Why did "officials" remove a coyote from New York City?
Probably because taxpayers freaked out and rang their phones demanding they be protected from the "wild predator who doesn't belong in the city."
When I recently attended a wildlife control conference, the wildlife control operators there talked at length about being called to capture (and kill) coyotes that really weren't doing a thing wrong. The trappers themselves felt the coyotes should stay, but taxpayers hollered to the towns, and towns hollered to wildlife control. Wildlife control operators often have contracts with townships and while they can offer advice and guidance, when it comes down to it, officials make the decision. And the coyotes pay with their lives.
People like to blame "hunters and trappers" for the death of animals removed in the name of wildlife control. But as a person who owned a wildlife control business, I can assure you that more and more animals die in the "humane traps" of average home owners who just don't want raccoons and opossums and bunnies and squirrels in their yard and decide to buy a "Hav-A-Heart" to fix the problem themselves. For those people willing to pay to have someone else do the work, behind every successful wildlife control business are a few hundred or thousand people who each year decide they can't stand a woodchuck hole in their yard.
As a part-timer, I had the luxury of telling people to go bark at the moon. "What kind of damage is the animal causing?" I'd ask. And when they said "There's no damage. I just am concerned because I can smell skunk in my neighborhood" or "He's just sitting in the tree" or "The squirrels are eating my bird seed," I would give them a talk about tolerating wildlife and refuse to provide trapping as a solution. But then, I wasn't feeding a family of four on wildlife control, either. Nor was I a town official whose phone was ringing off the hook.
I received a call last year from a woman who wanted a cat "saved" from her property. (Actually, the cat annoyed her and she wanted him gone). She explained that her manner of dealing with skunks was to bait a cage trap (so-called "humane trap") catch the skunk, and feed it rat poison. When it wouldn't eat the poison, she mixed it with cat food and left the skunk there until it ate the food in desperation. Then as the skunk staggered in the trap, dying, she released it, so she wouldn't have to despose of the carcass. And she considers herself an animal lover.
I also ran into people who professed to love animals, who were causing the animal problem themselves. "We have a three-legged deer in our yard. We started feeding her, and now she's getting beaten up by the deer who also come to eat now that they have found the food." Answer: Stop. Feeding. The. Deer. Their answer? "We couldn't possibly do that." So the three-legged deer gets the stuffings kicked out of her daily, because she and twenty other deer can't resist the piles of corn.
At the funeral of a family friend I met a man who found an old conibear trap in his garage and set it over a woodchuck hole to kill a chuck. He caught a neighbor's curious kitten instead and killed it. He then proceeded to treat me to a rant about how "inhumane" the traps were and how "awful trappers were." Apparently it did not occur to him to have remorse for the woodchuck he had planned to strangle to death, and the kitten he succeeded in destroying. It wasn't HIS fault. It was THE NASTY TRAP.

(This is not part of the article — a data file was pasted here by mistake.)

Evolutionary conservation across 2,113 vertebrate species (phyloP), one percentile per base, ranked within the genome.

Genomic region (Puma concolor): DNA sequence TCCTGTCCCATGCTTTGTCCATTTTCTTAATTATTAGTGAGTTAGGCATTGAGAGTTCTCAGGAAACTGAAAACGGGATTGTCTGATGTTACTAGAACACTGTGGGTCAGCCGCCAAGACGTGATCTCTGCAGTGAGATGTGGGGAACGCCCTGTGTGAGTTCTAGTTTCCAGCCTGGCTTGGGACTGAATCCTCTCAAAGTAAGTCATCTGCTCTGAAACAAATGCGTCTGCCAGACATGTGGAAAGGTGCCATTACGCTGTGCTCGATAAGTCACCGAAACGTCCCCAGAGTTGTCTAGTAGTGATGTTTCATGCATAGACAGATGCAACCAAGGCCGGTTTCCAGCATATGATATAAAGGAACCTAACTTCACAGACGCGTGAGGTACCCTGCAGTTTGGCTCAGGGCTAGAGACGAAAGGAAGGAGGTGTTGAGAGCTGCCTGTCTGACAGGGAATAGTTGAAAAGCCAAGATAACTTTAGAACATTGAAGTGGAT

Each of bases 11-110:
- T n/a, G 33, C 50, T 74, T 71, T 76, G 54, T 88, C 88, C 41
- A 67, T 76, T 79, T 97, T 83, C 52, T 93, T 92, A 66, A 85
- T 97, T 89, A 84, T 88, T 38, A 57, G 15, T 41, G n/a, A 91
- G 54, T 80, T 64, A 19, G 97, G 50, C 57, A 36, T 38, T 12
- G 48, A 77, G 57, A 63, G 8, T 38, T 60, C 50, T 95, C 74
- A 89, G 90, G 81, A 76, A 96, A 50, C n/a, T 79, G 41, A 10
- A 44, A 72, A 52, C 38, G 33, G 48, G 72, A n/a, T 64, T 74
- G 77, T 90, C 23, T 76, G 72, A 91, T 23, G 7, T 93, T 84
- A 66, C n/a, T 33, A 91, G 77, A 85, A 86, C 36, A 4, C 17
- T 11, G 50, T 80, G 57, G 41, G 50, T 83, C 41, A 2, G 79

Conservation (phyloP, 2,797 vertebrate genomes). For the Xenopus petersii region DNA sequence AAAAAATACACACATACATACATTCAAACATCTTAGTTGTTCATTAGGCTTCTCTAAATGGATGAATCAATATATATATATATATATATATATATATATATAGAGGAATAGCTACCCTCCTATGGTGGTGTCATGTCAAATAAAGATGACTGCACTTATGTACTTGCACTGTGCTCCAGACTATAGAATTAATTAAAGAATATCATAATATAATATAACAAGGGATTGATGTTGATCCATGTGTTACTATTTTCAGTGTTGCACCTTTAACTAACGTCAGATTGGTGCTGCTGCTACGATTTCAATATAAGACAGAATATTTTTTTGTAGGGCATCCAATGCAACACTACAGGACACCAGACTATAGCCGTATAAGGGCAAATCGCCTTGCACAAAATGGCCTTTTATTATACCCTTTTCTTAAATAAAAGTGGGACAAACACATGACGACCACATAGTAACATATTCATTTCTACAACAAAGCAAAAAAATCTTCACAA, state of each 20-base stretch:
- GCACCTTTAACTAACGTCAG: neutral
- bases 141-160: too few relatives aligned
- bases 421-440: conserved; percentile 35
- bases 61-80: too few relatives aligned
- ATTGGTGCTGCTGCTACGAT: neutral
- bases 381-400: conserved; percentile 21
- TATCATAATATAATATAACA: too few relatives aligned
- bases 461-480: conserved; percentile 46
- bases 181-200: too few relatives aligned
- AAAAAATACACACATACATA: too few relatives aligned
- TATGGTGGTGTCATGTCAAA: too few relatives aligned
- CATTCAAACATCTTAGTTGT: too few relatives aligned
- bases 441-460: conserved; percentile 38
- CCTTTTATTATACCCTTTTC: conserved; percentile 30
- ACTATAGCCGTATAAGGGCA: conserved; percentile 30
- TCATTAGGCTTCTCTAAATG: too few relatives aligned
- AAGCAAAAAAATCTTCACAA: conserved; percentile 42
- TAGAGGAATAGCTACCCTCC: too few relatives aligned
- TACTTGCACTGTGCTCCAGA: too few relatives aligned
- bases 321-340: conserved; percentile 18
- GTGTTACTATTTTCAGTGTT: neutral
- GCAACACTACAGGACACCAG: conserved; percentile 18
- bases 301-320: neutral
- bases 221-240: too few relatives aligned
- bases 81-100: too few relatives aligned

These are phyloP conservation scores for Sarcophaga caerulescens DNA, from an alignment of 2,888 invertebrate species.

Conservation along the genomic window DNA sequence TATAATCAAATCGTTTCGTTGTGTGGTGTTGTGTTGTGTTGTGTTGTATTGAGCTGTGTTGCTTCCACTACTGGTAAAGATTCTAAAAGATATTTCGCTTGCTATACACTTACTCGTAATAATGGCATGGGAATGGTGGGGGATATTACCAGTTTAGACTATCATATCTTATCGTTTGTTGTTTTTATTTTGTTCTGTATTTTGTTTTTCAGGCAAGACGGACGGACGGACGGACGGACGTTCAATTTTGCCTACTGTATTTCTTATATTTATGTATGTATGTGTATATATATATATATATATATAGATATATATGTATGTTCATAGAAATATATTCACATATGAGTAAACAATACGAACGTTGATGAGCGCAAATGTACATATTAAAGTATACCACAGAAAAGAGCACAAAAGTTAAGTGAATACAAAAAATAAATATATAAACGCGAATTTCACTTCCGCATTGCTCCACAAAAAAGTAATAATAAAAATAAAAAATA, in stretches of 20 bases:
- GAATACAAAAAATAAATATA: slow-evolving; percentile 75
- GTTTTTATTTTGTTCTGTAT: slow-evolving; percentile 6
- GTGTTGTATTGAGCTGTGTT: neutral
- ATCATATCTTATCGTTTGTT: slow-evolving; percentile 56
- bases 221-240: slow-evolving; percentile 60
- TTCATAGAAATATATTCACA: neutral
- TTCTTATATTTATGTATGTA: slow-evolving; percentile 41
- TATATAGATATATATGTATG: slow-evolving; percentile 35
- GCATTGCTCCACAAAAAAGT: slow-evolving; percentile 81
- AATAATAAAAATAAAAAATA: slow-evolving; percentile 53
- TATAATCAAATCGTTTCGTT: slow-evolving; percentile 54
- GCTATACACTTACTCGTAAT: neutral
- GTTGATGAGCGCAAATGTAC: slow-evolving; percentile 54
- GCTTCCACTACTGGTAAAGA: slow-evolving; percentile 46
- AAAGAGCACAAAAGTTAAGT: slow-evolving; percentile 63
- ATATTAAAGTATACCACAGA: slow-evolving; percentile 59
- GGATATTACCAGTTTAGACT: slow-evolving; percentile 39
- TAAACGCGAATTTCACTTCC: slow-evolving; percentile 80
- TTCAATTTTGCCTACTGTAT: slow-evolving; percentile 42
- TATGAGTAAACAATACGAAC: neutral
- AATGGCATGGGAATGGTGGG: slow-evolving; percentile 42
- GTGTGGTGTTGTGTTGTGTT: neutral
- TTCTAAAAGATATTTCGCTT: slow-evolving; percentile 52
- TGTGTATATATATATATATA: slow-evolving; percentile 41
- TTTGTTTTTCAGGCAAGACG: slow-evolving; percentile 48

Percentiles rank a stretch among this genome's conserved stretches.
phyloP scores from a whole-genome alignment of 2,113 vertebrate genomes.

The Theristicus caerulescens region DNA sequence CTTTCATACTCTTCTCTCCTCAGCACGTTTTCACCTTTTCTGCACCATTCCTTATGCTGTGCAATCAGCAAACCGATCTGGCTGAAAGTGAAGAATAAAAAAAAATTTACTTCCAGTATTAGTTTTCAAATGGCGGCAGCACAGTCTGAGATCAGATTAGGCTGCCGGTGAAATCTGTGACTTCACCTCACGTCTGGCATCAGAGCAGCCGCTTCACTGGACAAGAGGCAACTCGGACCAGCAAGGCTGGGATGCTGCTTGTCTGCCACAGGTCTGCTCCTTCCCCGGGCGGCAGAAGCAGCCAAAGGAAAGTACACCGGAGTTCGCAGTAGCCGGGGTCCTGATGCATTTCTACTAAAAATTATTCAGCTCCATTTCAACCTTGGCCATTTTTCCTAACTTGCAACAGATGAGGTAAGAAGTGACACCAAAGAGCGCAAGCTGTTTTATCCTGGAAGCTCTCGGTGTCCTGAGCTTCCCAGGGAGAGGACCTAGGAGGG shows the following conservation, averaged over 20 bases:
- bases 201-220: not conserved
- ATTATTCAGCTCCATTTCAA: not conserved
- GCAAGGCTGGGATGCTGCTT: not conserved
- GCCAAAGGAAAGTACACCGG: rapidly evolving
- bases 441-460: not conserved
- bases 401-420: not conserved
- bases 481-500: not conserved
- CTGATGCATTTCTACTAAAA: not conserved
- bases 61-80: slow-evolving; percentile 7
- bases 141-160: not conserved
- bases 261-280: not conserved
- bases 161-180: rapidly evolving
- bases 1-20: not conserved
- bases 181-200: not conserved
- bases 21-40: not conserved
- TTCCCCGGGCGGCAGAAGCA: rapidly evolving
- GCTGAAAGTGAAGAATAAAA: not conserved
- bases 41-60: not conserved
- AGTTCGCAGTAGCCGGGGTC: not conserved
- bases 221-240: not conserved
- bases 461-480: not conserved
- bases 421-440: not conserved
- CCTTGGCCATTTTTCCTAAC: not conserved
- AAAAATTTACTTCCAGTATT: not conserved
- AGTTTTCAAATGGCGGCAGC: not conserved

Coyotes have been common in urban centers for quite some time. While occasional problem animals do need to be removed if they become a danger, most are just fine doing what coyotes do.
Our resident coyotes howl from the hills almost every night. It's eerie, but beautiful. Yes, it is scary when you go to the porch, flip on the light, and the howling...stops. Ummm...close, are they?
Or when you come home at night and nearly trip over a black bear in your bird feeder. Hiyah! Want to hear the heart go pitter-pat?
Everyone in New York State except NYC and Long Island have had healthy coyote populations for quite awhile. And in fact, there probably are more coyote in NYC and LI than officials know. After all, Hal wasn't the only coyote in the City this month.
Foxes are also highly common in residential areas.
When you read that "Wildlife Services killed X number of animals" or "town officials hired a wildlife control company to remove X animal," keep in mind why they did it.
Because average people like you and I rang municipal phones demanding "something be done," Hal couldn't remain under the radar. Tolerance of wild animals starts with us. Once it reaches our government, if they act, it's because WE demanded they do something. And between taxpayers and one coyote, the coyote will lose almost every time.
There are those who demand we do "the humane thing" and relocate urban wildlife "to the wilds, where they belong." Well, relocation is highly traumatic, and often results in the death of the animals. And now "Hal" is dead, removed by our intolerance, and killed by our thoughtfulness. But ultimately, the responsibility doesn't lie with the officials who ordered him gone, or the people who sedated him to be tagged.
It lies with the citizen taxpayers who made phones go jingle, jingle, jingle.